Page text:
Don't Let Crohn's Disease Stop You

  • As I was killing a few minutes before the school pick up line started, I happened upon an episode of The Doctor's about a woman named Nysha.  Nysha was diagnosed with Crohn's disease when she was about 12 years old.  When Nysha turned 25, after dropping down to a mere 25 pounds, it was determined that she needed surgery to regain her health.

    Up to 75% of Crohn's patients may require this kind of surgery, according to the Crohn's and Colitis Foundation (CCFA).  In Nysha's case she needed all of her large intestine removed, a procedure called a proctocolectomy.  After her intestines were removed, a hole or stoma was placed, connecting what was left of her intestines to a spot where an ostomy bag could collect any waste.  This is called an ileostomy and it can be a major life-altering surgery.

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    What struck me the most about Nysha's story was not all of the medical terms or information.  While The Doctor's did a wonderful job explaining Inflammatory Bowel Disease and the ileostomy procedure, Nysha's strength and spirit sent a message far greater than those facts.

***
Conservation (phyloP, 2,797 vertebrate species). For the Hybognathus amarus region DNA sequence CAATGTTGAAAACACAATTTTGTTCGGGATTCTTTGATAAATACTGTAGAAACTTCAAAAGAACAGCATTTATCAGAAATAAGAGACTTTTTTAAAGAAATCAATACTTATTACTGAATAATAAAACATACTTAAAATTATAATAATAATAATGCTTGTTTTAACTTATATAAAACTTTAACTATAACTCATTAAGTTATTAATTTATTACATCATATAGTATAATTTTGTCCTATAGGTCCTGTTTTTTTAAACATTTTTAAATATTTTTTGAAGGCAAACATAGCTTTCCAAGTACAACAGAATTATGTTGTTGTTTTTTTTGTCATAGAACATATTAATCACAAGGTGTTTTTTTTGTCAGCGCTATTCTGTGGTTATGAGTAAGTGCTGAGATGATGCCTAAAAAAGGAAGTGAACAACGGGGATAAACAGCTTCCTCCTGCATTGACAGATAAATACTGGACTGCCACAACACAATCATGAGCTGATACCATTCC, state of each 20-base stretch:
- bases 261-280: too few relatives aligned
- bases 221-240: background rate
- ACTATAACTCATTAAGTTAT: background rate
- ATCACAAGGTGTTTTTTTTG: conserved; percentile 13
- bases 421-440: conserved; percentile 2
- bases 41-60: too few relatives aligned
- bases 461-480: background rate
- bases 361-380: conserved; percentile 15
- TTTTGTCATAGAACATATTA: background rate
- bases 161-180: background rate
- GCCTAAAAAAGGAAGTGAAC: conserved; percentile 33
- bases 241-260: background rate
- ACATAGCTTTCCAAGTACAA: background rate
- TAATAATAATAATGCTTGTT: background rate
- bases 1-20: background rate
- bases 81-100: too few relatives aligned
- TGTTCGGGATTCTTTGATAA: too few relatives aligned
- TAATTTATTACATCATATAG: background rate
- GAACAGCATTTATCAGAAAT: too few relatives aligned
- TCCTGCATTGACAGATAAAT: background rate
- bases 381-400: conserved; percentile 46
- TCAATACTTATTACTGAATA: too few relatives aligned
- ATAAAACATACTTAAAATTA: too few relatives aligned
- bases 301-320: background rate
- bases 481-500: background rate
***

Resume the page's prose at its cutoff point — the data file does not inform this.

Nysha, who is now in her 40s, has lived over 20 years dealing with her ostomy bag.  She talked briefly about some of the downsides, like when her bag leaks or having to change her bag frequently.  Mostly though, Nysha provided hope.  

    What the viewer took away from this episode is that, with the right attitude, you can do anything.  Nysha's been married, been divorced (twice), been pregnant, owned her own business and LIVED her life.  With joy.  She didn't let her disease define or limit her.  I believe she will be able to do anything she wants to do walking through life with strength and her signature sense of humor.  

    In her own words:

    You know, having an ostomy, I dont think I would ever  choose to have this but it did save my life and for that I am grateful.  I love my life and I love every day.  There are people way worse off than I am.  Everyone has their problems and this, to me, is really minor.  Life's messy, we all poop.  Everybody poops.  Even you. 


    Want another inspirational story on Crohn's? Meet Robert Hill, the first person to climb all Seven Summits with an ostomy.

Published On: January 31, 2014